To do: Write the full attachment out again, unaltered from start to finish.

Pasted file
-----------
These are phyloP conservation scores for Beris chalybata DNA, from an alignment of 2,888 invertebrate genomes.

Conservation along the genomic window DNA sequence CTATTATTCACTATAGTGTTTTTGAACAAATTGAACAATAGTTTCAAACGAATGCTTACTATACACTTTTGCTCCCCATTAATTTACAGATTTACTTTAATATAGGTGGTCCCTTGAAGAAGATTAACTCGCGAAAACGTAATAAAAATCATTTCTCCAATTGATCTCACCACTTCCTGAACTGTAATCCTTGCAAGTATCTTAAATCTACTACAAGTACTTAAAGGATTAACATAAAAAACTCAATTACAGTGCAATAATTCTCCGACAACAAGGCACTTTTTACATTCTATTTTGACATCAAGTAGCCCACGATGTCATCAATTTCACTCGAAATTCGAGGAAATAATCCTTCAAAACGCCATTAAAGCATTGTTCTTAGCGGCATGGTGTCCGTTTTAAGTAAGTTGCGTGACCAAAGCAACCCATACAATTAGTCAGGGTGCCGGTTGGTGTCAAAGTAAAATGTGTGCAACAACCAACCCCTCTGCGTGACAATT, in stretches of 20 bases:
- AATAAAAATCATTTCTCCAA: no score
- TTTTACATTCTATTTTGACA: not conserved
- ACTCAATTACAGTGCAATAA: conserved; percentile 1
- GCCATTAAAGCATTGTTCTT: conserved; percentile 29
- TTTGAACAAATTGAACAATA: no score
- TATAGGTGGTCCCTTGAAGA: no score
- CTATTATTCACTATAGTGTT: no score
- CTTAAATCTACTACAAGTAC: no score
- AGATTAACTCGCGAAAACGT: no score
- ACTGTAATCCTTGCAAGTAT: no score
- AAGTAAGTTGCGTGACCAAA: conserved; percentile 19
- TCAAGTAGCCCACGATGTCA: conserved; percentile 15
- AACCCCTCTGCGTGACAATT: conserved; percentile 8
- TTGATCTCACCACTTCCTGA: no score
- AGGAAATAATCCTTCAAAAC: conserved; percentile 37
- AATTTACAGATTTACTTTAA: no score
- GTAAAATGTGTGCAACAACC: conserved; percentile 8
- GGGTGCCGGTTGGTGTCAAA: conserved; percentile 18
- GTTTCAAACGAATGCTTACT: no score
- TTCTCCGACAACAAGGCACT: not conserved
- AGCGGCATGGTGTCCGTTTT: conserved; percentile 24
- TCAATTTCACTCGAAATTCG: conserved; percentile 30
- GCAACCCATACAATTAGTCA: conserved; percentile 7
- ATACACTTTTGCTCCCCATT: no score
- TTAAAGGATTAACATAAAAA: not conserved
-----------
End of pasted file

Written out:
These are phyloP conservation scores for Beris chalybata DNA, from an alignment of 2,888 invertebrate genomes.

Conservation along the genomic window DNA sequence CTATTATTCACTATAGTGTTTTTGAACAAATTGAACAATAGTTTCAAACGAATGCTTACTATACACTTTTGCTCCCCATTAATTTACAGATTTACTTTAATATAGGTGGTCCCTTGAAGAAGATTAACTCGCGAAAACGTAATAAAAATCATTTCTCCAATTGATCTCACCACTTCCTGAACTGTAATCCTTGCAAGTATCTTAAATCTACTACAAGTACTTAAAGGATTAACATAAAAAACTCAATTACAGTGCAATAATTCTCCGACAACAAGGCACTTTTTACATTCTATTTTGACATCAAGTAGCCCACGATGTCATCAATTTCACTCGAAATTCGAGGAAATAATCCTTCAAAACGCCATTAAAGCATTGTTCTTAGCGGCATGGTGTCCGTTTTAAGTAAGTTGCGTGACCAAAGCAACCCATACAATTAGTCAGGGTGCCGGTTGGTGTCAAAGTAAAATGTGTGCAACAACCAACCCCTCTGCGTGACAATT, in stretches of 20 bases:
- AATAAAAATCATTTCTCCAA: no score
- TTTTACATTCTATTTTGACA: not conserved
- ACTCAATTACAGTGCAATAA: conserved; percentile 1
- GCCATTAAAGCATTGTTCTT: conserved; percentile 29
- TTTGAACAAATTGAACAATA: no score
- TATAGGTGGTCCCTTGAAGA: no score
- CTATTATTCACTATAGTGTT: no score
- CTTAAATCTACTACAAGTAC: no score
- AGATTAACTCGCGAAAACGT: no score
- ACTGTAATCCTTGCAAGTAT: no score
- AAGTAAGTTGCGTGACCAAA: conserved; percentile 19
- TCAAGTAGCCCACGATGTCA: conserved; percentile 15
- AACCCCTCTGCGTGACAATT: conserved; percentile 8
- TTGATCTCACCACTTCCTGA: no score
- AGGAAATAATCCTTCAAAAC: conserved; percentile 37
- AATTTACAGATTTACTTTAA: no score
- GTAAAATGTGTGCAACAACC: conserved; percentile 8
- GGGTGCCGGTTGGTGTCAAA: conserved; percentile 18
- GTTTCAAACGAATGCTTACT: no score
- TTCTCCGACAACAAGGCACT: not conserved
- AGCGGCATGGTGTCCGTTTT: conserved; percentile 24
- TCAATTTCACTCGAAATTCG: conserved; percentile 30
- GCAACCCATACAATTAGTCA: conserved; percentile 7
- ATACACTTTTGCTCCCCATT: no score
- TTAAAGGATTAACATAAAAA: not conserved